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The future of the Vult language

In 2014 I started developing the Vult language. This was not my first attempt to develop a language/compiler for my audio experiments. Before that, I developed other projects that I never released but served as basis for the current language. Six years after, the Vult compiler is one of my most powerful tools that I use to create all my software and hardware projects.


The language, in my opinion, is very simple, easy to learn, and very convenient. It does help me to write concise code with less errors. But as with many open source projects, it lacks documentation what makes it a bit more difficult to adopt. The compiler has a few users that are doing cool things. One of those users is Hora Music who, as far as I know, has developed some of his projects using the Vult compiler.


This six years of development have been very interesting. I have expanded the language according to my needs. It often happens that I need a specific feature and I quickly add it in order to finish my current task. One of the problems that emerges (in practically all software) is that, when you write code in a hurry, sometimes the design choices one makes are not the best. My current code base is not pretty but it is fairly tested and it works. However, in my code design, I have taken a few shortcuts that have started to fire back.


To be clear, I'm pretty happy with Vult language. What has been giving me problems is the compiler code.


The compiler is written in my favorite programming language: OCaml. OCaml is a very nice language that provides a lot of features that help to write robust code. By robust I mean that the program runs without producing unexpected results, like crashes, errors or undefined behaviors. The OCaml compiler is so nice that it even helps you find bugs before running your program. The guys at Facebook have ported big parts of the Messenger code to Reason (an alternative syntax of OCaml) and they reported the following statement some time ago:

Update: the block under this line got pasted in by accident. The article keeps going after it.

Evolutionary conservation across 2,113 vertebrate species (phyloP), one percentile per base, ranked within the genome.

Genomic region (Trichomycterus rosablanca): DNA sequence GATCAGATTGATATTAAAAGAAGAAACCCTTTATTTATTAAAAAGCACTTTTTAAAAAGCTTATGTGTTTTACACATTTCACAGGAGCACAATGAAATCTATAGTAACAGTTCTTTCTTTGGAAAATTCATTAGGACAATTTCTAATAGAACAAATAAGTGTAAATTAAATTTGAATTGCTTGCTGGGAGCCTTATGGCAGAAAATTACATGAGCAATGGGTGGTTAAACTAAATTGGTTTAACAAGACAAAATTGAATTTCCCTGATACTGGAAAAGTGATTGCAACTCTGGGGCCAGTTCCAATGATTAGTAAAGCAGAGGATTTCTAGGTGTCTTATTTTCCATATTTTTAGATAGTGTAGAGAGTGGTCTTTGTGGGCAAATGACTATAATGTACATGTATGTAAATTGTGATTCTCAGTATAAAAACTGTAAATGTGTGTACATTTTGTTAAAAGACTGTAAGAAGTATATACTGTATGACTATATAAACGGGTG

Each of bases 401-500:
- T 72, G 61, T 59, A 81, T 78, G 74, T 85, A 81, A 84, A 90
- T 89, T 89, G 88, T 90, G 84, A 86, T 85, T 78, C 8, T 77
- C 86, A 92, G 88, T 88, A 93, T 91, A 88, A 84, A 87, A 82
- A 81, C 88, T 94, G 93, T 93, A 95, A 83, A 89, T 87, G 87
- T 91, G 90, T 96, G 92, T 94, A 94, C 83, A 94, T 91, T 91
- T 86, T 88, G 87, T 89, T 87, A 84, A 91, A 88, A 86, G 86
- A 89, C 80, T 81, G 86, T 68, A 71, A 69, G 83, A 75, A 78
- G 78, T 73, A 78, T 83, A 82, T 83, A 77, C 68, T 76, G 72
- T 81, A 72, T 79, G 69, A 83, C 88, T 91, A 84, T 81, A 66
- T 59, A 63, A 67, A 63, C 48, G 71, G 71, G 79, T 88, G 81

Messenger used to receive bugs reports on a daily basis; since the introduction of Reason, there have been a total of 10 bugs (that's during the whole year, not per week)!

Source: https://reasonml.github.io/blog/2017/09/08/messenger-50-reason


If you are curious, OCaml (and Reason) definitely worth taking a look at.


Now going back to the Vult language.


I have hit a wall with my current code base. So instead of trying to fix the problem, I decided to start rewriting the Vult compiler.The result of this rewriting should be a simpler and safer code base that will help me to safely implement new stuff. So far, I have rewritten the new parser and it is looking sweet.


On the Vult language side, very few things are going to change. I'm aiming to have full backwards compatibility.


Some of the new (and planned features)


One of the parts that Vult language lacks is the availability of "complex" data types. This was a limitation I imposed at the beginning and now I'm starting to lift. At the same time, I'm making the type-checker (one of the most important features) a bit more flexible. The lack of composed types was covered in part by the Vult function system. Here you can see the new way of declaring types compared to what I needed to do before.



Both ways have advantages and disadvantages that I'm not going to discuss here. But it's nice having both alternatives available.


Other feature I want to add is the possibility of automatically capture and serialize/deserialize the state of my plugin. In the case of VCV Rack, serialization is used when the patch is saved. If the compiler can create the function automatically it would be great. In the example below, I'm marking the variable 'x' with the 'state' tag. When saving my patch, all the state values would be serialized. When loading the patch, the state values will be restored.


I have a long list of small things that I want to add. These are the ones I need in a shorter term.


How can you help


As I mentioned above, one of the big problems of the language is that my documentation is a bit sparse and incomplete. Currently there exists:


- Basic tutorials in the page: http://modlfo.github.io/vult/tutorials/

- References in the wiki: https://github.com/modlfo/vult/wiki

- A bunch of videos in my youtube channel: https://www.youtube.com/c/leonardolagunaruiz



I need help expanding the documentation. If any of you would like to help and at the same time, learning to use the Vult compiler please let me know. I can help you with that.


It is time to bring the Vult compiler to version 1.0.

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©2019 by Leonardo Laguna Ruiz - Vult DSP.